Stephen Burke was at the Fleadh for Robert Higgins & Patrick McGiveny’s debut feature Lakelands.

Young Longford filmmakers Robert Higgins and Patrick McGivney won the Best Marketplace Project Award at the 2021 Fleadh for their idea for Lakelands and 12 months on they were back in Galway City to attend the world premiere of the film. This time round they scooped the prize for Best Irish Feature, producing a solid directorial debut from a script they penned themselves. It’s the performances of Éanna Hardwicke and Danielle Galligan that linger most in the memory though.

The plot of Lakelands is fairly straightforward. Cian (Hardwicke) is the captain of his local Gaelic football team. An ill-advised scuffle on a night out leaves him with a concussion and symptoms that just won’t go away. Before long a specialist has informed him that there is a very sizeable chance that he may never play football again. This is problematic to say the least. Cian loves the sport but even more than that, it’s something that his entire identity seems to be wrapped up in. After all, what is he without football?  Deep down Cian knows that it won’t be an uncertain future he’s facing up to but more likely a grim and monotonous existence that is all too predictable (working on the family farm, drinking in the local, rinse and repeat). 

As Cian features in pretty much every scene of Lakelands, McGivney and Higgins needed a strong actor to anchor the film and they secured one in Hardwicke, who can expect his career to jump up to another level very soon. He gives a charismatic and confident performance that keeps the audience on Cian’s side even in his more flawed moments. Danielle Galligan is also excellent as an old friend/old flame of sorts. She plays Grace, a warm and intelligent character who can see through Cian’s somewhat cocky veneer. When Cian spots her across a bar in an early scene, audience members would be forgiven for fearing and expecting a well-worn story arc to play out between the two. McGivney and Higgins veer away from cliché in this regard though and the “will they won’t they” aspect is only a smaller part of the overall drama between Grace and Cian. Hardwicke and Galligan were worthy joint-winners of the Bingham Ray New Talent Award and they are backed up with good support from veterans Lorcan Cranitch and Gary Lydon who play the figures of authority in Cian’s life, as his father and coach respectively.  Dafhyd Flynn also delivers a good performance as Cian’s earnest best friend while Oisín Robbins offers some welcome moments of comic relief.

In the post-screening Q and A, McGivney said that he and Higgins felt that Gaelic Football was “fertile ground for a feature script” and they are correct in this view. There has been an absolute dearth of productions focusing on the GAA in Irish cinema. Is this because the sport is near ubiquitous in this country and many have decided against taking on something so loved for fear of getting it wrong? One can only speculate but McGivney and Higgins deserve a certain amount of credit for setting their story in this world, particularly as they have decided to tackle such a timely topic as concussion in sport, an issue that has been under-represented on screen (and in fact in society too) until fairly recently and is still nowhere near where it needs to be. In years to come Lakelands may well be remembered as a film that was out of the traps earlier than most in this regard.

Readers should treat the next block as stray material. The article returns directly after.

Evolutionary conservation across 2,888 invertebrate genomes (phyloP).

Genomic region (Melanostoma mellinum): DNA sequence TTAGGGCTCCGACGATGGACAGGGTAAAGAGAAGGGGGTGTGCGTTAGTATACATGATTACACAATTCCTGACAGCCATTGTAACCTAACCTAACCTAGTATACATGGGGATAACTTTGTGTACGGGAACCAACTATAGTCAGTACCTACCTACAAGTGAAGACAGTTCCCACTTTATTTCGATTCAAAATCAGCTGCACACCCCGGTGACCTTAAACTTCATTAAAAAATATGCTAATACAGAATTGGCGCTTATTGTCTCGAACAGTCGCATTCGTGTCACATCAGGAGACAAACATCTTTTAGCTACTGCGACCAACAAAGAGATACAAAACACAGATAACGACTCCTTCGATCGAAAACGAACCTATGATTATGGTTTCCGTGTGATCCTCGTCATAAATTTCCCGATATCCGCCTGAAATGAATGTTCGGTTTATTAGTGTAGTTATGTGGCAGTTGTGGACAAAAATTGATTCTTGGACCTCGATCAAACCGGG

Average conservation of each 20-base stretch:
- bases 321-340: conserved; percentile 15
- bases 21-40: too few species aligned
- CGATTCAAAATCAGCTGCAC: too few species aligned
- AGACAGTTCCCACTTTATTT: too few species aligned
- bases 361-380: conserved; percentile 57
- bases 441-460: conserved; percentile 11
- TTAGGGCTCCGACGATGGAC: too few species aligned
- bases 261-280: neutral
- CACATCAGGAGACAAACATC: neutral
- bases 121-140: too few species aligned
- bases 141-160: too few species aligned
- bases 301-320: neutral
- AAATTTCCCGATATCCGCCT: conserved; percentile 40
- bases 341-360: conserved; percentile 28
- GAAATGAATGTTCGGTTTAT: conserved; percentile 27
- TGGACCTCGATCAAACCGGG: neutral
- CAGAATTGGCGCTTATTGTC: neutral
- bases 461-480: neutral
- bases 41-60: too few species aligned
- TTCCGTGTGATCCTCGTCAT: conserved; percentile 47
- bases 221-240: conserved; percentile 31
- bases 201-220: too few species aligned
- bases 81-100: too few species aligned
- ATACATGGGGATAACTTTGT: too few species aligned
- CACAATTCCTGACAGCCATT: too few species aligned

The script as a whole isn’t especially original but Higgins and McGivney have done certain things to lessen this potential problem. They utilize the age old adage of show instead of tell and many key things are conveyed with few words. This doesn’t feel forced either and in one scene Galligan communicates quite a lot by the use of a single expletive. The catalytic fight scene is also handled well, making good use of sound, with a single thud proving to be sickeningly effective. Cian’s gentle side is revealed through his tender interactions with the animals on the farm whereas a less imaginative approach would have had a teammate or coach waxing lyrical. At times the pace of the film is a bit too slow but overall Simon Crowe’s cinematography successfully captures the small and occasionally claustrophobic nature of living within the confines of a small town. Lakelands was shot in Granard, Co. Longford but it’s representative of countless such localities throughout Ireland. As for the football itself, the action takes place off screen for the most part and the training scenes that do feature are shot mainly (and perhaps wisely) in handheld close ups. 

Ultimately Lakelands isn’t really a story about GAA just as The Wrestler wasn’t really a story about wrestling. Both films are about characters trying to face up to the devastation of changing personal circumstances. In Lakelands the arena of Granard is far smaller but unlike in The Wrestler, Cian has the weight of a town’s expectation on his shoulders. His GAA career is not just personal to him but also to the local population, many of whom consider football to be far more than an amateur game. The inescapability of this all is exemplified well throughout and in one scene a seemingly innocuous trip to a DIY store borders on menacing as Cian’s commitment to the cause is questioned. The authenticity of the project is no doubt aided by the fact that McGivney and Higgins are very familiar with local GAA themselves. In the post-screening Q and A, McGivney spoke about this saying that, “We all grew up playing Gaelic Football together and it’s definitely a world we know quite well”.

If filmgoers approach Lakelands as a character piece and as a study of the effect that sport can have on a small town rather than as an out and out sports film, then they should get something out of it.

Lakelands screened on 9th July 2022 at the Galway Film Fleadh.


Write A Comment